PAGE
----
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Bodrifty Iron Age settlement - - 1617172.jpg
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50°09′41″N 5°34′35″W / 50.1614°N 5.5764°W / 50.1614; -5.5764

Bodrifty is the modern name of an Iron Age village, now in ruins, in Cornwall, England, United Kingdom. It is 700 yards west of Mulfra Hill in Penwith District, 3 miles northwest of Penzance and 1.5 miles southwest of Porthmeor, on the high ground of the watershed between the Atlantic and the English Channel. Today the settlement is barely more than a farm within the boundary of the village of New Mill, just north of Boskednan.


Professor Tim Darvill dates Bodrifty as far back as the seventh century BC, but James Dyer has claimed that Bodrifty began as an open settlement in the fourth century BC.

During the Iron Age, Bodrifty was inhabited by peasants who lived in round huts and cultivated small fields in the area. The settlement thrived between the fifth and second centuries BC, and Pytheas, the Greek geographer and explorer, is said to have visited Bodrifty on his travels in the 320s BC.


Hut circle at Bodrifty - - 324693
Hut circle at Bodrifty

The site is archaeologically significant in part because of the wide range of pottery shards discovered there. It was excavated extensively in the early 1950s and most of the finds are in the Royal Cornwall Museum, Truro. An analysis of the styles of pottery suggests that Bodrifty was inhabited from the fifth century BC to the first or second century AD. The settlement consisted of eight structures surrounded by a stone wall enclosing about three acres. The structures themselves had internal diameters of between three and eight metres. It is possible that the name means "the house by the summer shed" in Cornish.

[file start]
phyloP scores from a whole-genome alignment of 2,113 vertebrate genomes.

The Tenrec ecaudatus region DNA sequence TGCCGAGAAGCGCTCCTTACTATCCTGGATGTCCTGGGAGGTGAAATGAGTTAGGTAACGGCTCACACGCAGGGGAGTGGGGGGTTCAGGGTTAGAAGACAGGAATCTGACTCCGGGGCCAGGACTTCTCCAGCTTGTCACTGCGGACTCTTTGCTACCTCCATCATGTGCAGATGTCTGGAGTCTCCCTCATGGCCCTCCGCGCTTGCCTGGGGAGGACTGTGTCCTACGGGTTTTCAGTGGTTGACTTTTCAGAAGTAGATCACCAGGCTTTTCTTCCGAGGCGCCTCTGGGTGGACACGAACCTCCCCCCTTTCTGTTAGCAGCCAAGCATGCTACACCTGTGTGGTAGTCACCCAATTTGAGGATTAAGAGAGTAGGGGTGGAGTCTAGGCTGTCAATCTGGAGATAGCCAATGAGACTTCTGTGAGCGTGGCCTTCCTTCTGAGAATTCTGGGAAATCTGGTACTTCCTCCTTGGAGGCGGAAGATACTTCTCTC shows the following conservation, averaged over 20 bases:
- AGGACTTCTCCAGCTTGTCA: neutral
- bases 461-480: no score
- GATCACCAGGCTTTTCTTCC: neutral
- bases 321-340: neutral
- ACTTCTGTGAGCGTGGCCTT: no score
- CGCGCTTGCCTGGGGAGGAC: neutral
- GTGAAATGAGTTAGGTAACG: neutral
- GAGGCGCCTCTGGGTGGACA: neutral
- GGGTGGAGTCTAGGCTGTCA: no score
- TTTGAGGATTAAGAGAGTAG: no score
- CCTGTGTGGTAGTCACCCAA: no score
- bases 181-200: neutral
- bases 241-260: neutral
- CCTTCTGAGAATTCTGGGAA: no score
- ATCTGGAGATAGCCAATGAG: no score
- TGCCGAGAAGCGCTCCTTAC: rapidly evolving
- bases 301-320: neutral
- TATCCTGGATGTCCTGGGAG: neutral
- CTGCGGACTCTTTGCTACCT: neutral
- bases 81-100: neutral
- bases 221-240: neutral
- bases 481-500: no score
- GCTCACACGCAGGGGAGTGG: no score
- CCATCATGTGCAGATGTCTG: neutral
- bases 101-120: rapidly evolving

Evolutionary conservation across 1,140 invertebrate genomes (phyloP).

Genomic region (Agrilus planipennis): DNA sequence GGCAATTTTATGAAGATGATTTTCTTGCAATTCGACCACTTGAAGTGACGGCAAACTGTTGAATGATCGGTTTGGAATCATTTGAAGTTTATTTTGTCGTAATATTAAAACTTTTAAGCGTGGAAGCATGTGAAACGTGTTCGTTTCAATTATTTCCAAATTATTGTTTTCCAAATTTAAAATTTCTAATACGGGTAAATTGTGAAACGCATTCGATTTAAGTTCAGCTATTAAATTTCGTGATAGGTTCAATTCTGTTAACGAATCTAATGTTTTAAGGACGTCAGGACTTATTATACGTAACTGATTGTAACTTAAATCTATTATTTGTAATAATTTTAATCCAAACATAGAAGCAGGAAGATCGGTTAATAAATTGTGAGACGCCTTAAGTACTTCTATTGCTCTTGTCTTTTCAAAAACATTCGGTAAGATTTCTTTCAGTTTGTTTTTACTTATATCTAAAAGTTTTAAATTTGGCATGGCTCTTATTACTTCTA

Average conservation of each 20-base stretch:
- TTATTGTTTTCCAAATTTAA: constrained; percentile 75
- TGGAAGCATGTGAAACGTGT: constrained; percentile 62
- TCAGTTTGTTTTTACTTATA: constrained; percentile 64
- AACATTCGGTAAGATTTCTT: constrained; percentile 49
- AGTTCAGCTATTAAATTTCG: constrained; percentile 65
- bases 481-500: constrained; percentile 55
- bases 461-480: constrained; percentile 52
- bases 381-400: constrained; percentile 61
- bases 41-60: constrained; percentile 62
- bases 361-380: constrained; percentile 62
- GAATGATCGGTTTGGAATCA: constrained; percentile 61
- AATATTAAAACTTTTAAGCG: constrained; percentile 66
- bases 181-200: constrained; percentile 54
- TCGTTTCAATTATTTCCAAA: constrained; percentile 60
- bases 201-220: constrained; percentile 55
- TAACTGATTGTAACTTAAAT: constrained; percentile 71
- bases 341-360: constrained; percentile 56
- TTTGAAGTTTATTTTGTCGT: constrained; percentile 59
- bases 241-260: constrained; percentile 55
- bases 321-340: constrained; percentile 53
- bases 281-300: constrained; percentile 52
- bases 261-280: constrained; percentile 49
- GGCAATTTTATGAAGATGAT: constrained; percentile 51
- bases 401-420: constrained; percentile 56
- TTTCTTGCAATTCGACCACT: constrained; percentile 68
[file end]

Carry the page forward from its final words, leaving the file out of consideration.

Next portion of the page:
Replica roundhouse

In 1999 Fred Mustill, a local smallholder, built a reconstruction of a roundhouse at Bodrifty Farm after receiving a small grant. The task of building the replica required the shifting of granite rocks weighing several tons, felling, shaping and lashing hundreds of feet of timber, and hundreds of hours' work cutting reeds for the roof. Mustill had previously researched typical roundhouse architectural structure and surveyed other reconstructions in Cornwall. Traditional rab (granite sub soil) was used for the mortar and woods such as oak, ash, holly and hazel for the roof. Mustill was keen for the house to be showcased as an educational aid for local children and others interested in history and archaeology, and hoped it would become a registered charity, though as of August 2011 it was being used for "luxury camping".

Reconstructed roundhouse
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